- word2vec — This tool provides an efficient implementation of the continuous bag-of-words and skip-gram architectures for computing vector representations of words. These representations can be subsequently used in many natural language processing applications and for further research. From Google Research paper Efficient Estimation of Word Representations in Vector Space.
- What Every Frontend Developer Should Know about Page Rendering — Rendering has to be optimized from the very beginning, when the page layout is being defined, as styles and scripts play the crucial role in page rendering. Professionals have to know certain tricks to avoid performance problems. This arcticle does not study the inner browser mechanics in detail, but rather offers some common principles.
- Cayley — an open-source graph inspired by the graph database behind Freebase and Google’s Knowledge Graph.
- Alice in Warningland (PDF) — We performed a field study with Google Chrome and Mozilla Firefox’s telemetry platforms, allowing us to collect data on 25,405,944 warning impressions. We find that browser security warnings can be successful: users clicked through fewer than a quarter of both browser’s malware and phishing warnings and third of Mozilla Firefox’s SSL warnings. We also find clickthrough rates as high as 70.2% for Google Chrome SSL warnings, indicating that the user experience of a warning can have tremendous impact on user behaviour.
"graph databases" entries
Find emergent properties and solutions to new computing problems with graphs
Graph databases haven’t made the news much because, I think, they don’t fit in convenient categories. They certainly aren’t the relational databases we’re all familiar with, nor are they the arbitrary keys and values provided by many NoSQL stores. But in a highly connected world–where it’s not what you know but whom you know–it makes intuitive sense to arrange our knowledge as nodes and edges.
Ted Nelson, inventor of the hyperlink, recognized the power of viewing life in graphs. After the implosion of his historic Xanadu project, he embarked on a graph database tool called ZigZag. The most modern instantiations of graphs–the Neo4j store and the Alchemy.js tool for interactively visualizing graphs–were well represented this year at O’Reilly’s Open Source convention.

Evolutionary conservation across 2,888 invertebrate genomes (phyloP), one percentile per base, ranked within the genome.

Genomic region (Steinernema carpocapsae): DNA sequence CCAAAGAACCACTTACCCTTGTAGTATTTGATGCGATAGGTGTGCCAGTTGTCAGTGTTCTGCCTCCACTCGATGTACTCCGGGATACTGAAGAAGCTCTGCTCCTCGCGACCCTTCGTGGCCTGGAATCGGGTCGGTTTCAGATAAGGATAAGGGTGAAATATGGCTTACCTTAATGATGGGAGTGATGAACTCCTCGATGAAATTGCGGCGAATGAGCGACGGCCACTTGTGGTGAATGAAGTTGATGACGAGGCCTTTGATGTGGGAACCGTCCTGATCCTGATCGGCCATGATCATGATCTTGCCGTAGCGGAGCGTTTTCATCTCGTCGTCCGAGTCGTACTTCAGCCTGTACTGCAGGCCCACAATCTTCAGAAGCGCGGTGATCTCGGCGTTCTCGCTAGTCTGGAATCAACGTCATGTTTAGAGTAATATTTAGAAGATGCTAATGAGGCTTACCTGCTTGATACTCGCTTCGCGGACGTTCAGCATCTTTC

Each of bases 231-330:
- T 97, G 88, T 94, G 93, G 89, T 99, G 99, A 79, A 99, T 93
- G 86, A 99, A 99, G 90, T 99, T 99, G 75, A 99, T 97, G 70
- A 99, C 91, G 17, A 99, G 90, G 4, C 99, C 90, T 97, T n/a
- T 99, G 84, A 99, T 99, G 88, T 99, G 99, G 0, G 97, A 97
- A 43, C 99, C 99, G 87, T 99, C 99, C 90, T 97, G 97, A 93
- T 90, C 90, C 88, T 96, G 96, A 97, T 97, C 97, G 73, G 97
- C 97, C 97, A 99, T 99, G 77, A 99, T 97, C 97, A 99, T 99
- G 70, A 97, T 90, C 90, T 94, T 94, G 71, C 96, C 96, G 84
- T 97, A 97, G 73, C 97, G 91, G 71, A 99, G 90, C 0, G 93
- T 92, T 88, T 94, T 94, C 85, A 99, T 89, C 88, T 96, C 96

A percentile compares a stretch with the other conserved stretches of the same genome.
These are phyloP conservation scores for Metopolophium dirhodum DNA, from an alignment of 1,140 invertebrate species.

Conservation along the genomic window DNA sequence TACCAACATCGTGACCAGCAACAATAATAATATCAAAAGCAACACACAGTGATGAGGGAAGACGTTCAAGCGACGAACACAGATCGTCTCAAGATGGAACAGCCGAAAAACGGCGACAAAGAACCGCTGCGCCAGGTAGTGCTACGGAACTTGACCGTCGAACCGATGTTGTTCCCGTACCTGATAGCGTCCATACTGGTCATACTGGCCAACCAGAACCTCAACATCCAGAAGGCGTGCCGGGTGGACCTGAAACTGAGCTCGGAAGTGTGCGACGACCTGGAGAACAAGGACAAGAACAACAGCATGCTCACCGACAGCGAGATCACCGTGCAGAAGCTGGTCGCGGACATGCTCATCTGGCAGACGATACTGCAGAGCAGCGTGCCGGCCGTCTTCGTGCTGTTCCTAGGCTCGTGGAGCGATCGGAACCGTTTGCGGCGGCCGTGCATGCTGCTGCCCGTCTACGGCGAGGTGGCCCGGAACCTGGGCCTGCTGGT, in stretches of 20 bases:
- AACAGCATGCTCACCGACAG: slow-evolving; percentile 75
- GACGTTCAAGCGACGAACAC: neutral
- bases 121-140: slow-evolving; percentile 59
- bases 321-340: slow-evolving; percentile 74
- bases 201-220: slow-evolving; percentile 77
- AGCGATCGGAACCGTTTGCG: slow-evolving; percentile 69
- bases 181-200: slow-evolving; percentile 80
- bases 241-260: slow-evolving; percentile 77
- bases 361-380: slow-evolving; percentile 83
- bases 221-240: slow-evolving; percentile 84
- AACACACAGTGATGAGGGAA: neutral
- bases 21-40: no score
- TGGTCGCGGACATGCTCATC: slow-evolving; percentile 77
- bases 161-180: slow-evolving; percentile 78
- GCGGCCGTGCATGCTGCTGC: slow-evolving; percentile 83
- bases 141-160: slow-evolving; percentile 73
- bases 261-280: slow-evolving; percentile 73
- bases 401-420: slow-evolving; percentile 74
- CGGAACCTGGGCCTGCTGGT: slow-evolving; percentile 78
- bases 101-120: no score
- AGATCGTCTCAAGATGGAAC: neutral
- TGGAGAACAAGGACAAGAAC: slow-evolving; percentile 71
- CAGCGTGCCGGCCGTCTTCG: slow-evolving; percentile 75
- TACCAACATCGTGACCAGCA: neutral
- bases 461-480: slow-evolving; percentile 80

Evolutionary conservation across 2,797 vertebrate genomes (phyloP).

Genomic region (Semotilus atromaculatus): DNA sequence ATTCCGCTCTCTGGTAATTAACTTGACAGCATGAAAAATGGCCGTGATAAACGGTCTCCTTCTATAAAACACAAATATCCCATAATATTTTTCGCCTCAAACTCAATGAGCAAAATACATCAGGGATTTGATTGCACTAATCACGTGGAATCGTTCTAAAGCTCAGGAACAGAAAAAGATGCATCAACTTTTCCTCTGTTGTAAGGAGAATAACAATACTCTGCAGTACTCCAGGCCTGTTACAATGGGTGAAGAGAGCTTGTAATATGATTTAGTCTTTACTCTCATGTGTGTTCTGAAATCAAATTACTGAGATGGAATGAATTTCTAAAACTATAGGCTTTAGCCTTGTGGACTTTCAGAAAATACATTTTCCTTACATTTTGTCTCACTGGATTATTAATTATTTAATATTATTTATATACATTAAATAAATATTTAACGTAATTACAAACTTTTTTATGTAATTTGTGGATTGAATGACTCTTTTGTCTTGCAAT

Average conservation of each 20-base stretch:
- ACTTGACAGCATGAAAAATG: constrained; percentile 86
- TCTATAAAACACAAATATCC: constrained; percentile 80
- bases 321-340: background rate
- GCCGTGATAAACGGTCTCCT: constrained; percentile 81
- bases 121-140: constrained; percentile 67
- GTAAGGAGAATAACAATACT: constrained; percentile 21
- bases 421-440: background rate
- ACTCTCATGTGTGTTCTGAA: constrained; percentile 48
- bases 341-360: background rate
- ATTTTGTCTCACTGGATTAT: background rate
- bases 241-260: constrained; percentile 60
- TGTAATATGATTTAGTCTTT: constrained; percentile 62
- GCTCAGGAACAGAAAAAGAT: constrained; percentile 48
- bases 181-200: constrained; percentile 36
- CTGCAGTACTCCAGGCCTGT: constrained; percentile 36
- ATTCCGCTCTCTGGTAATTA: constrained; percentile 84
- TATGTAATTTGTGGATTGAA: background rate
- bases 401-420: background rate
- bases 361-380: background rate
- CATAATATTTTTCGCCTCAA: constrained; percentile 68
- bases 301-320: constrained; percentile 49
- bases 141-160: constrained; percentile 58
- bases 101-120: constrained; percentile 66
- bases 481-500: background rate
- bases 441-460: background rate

Business users are becoming more comfortable with graph analytics.
The rise of sensors and connected devices will lead to applications that draw from network/graph data management and analytics. As the number of devices surpasses the number of people — Cisco estimates 50 billion connected devices by 2020 — one can imagine applications that depend on data stored in graphs with many more nodes and edges than the ones currently maintained by social media companies.
This means that researchers and companies will need to produce real-time tools and techniques that scale to much larger graphs (measured in terms of nodes & edges). I previously listed tools for tapping into graph data, and I continue to track improvements in accessibility, scalability, and performance. For example, at the just-concluded Spark Summit, it was apparent that GraphX remains a high-priority project within the Spark1 ecosystem.
Data stores are rolling out easy-to-use analysis tools
Originated by the NSA, Apache Accumulo is a BigTable inspired data store known for being highly scalable and for its interesting security model. Federal agencies and Defense contractors have deployed Accumulo on clusters of a thousand or more servers. It also uses “cell-level” security to control access to values stored in individual cells1.
What Accumulo was lacking were easy-to-use, standard analytic engines that allow users to interact with data. The release of Sqrrl Enterprise this past week fills that gap. Sqrrl Enterprise provides an initial set of analytic engines for the Accumulo ecosystem2. It includes support for interactive SQL, fulltext search, and queries over graph data. Each of these engines takes into account security labels placed on data: since every data object ingested into Sqrrl has a security label, (query & analytic) results incorporate those access levels. Analysts interact with data as they normally would. For example Sqrrl’s indexing technology accounts for security labels, and search queries are written in standard Lucene syntax. Reminiscent of the Phoenix project for HBase3, SQL queries4 in Sqrrl are converted into optimized Accumulo iterators.